The ball is gripping in the surface, to the point that Mitchell Santner is having a solitary slip seems a defensive field. Haris Sohail will later come in and struggle more at the start than perhaps any batsman in the whole match, before he pulls off a Neesham. Babar has not yet been considered a great player of spin, and he’s struggling as per reputation. But for now, he has Hafeez in company, the senior man ought to guide him through this phase. But we’ve seen that movie before, thus the relief is that Babar is there.
Babar can’t deal with Santner so he keeps playing inside the line. At one point, with the run rate over 5, he just kicks a ball away which pitches outside off and turns away. This is no chase; this is a species trying to survive an extinction event. Santner only has 60 balls, Babar has 50 overs to bat. He will outlast him. That’s what he’s thinking. What are the faithful at Edgbaston and thousands of miles away in Pakistan thinking? Only that thank god Babar is there.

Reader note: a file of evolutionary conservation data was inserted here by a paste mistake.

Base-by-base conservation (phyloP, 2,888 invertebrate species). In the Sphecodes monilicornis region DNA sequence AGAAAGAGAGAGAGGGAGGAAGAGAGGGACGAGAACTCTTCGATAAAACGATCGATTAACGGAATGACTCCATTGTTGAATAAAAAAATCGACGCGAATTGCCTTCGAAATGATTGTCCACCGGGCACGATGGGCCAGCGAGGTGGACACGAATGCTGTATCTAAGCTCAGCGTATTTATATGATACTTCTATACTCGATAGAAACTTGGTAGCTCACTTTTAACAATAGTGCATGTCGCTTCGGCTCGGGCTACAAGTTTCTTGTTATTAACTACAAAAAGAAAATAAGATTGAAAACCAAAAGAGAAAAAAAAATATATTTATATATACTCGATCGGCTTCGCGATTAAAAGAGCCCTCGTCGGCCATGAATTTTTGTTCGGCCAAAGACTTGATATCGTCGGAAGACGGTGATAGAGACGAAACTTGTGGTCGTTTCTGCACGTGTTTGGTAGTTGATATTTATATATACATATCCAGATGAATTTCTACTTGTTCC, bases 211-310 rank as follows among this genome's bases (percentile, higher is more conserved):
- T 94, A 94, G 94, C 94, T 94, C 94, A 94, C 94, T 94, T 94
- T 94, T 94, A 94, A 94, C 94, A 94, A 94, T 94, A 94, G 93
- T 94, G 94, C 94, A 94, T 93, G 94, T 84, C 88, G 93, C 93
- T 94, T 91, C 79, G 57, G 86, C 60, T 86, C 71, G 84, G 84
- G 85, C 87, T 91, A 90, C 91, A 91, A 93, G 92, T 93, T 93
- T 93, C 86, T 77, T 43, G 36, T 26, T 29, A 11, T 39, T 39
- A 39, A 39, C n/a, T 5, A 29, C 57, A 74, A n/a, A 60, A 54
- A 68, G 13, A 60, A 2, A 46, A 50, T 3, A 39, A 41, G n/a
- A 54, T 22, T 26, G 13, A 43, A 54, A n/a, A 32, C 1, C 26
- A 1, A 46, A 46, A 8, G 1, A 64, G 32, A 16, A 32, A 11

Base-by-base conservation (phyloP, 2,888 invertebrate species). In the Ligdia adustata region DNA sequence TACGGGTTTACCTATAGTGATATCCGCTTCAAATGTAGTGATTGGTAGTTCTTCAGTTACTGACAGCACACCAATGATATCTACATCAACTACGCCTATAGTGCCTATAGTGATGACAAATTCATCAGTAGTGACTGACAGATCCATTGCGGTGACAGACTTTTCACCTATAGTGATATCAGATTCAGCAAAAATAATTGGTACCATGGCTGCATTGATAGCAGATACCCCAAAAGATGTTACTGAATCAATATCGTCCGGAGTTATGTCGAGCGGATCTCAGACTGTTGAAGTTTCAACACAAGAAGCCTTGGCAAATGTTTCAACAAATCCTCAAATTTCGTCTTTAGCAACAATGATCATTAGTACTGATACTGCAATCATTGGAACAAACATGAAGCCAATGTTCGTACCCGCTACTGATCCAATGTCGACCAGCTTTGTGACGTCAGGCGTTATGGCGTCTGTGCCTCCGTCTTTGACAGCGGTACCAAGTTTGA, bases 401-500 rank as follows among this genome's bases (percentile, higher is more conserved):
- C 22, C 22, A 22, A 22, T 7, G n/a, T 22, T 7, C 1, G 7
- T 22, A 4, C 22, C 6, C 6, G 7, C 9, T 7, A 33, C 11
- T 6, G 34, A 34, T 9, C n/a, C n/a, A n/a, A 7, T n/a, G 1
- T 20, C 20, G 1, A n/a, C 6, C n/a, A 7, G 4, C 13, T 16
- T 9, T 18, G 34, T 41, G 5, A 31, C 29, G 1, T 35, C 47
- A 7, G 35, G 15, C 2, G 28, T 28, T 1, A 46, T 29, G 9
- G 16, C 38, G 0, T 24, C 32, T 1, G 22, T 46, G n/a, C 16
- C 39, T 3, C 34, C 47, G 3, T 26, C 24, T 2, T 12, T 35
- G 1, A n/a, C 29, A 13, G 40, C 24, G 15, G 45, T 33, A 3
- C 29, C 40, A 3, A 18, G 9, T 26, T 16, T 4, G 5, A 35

After playing the finest knock of his white ball career, Hafeez has thrown away four starts in a row. Once to Hardik Pandya, thrice to part-time spinners. Three of those four dismissals were him getting caught on the boundary when Pakistan needed stability from its veteran. That seems an appropriate epitaph for his career. Babar’s career? It’s just beginning. He’s got a long way to go but he doesn’t have a career-defining innings yet. Maybe this might be? That’s too much to ask. Inzamam’s was a pure-talent rock-opera, Javed and Saeed’s came a decade into their careers. Babar is a novice, but for now, Babar is there.
'This also happened in 1992' is a meme that has gone from WhatsApp forwards to the official broadcast with graphics and everything. Back then Javed was the one who guided Inzamam along. Hafeez is no Javed. Babar will have to be Inzaman without guidance. Babar will have to be Javed too.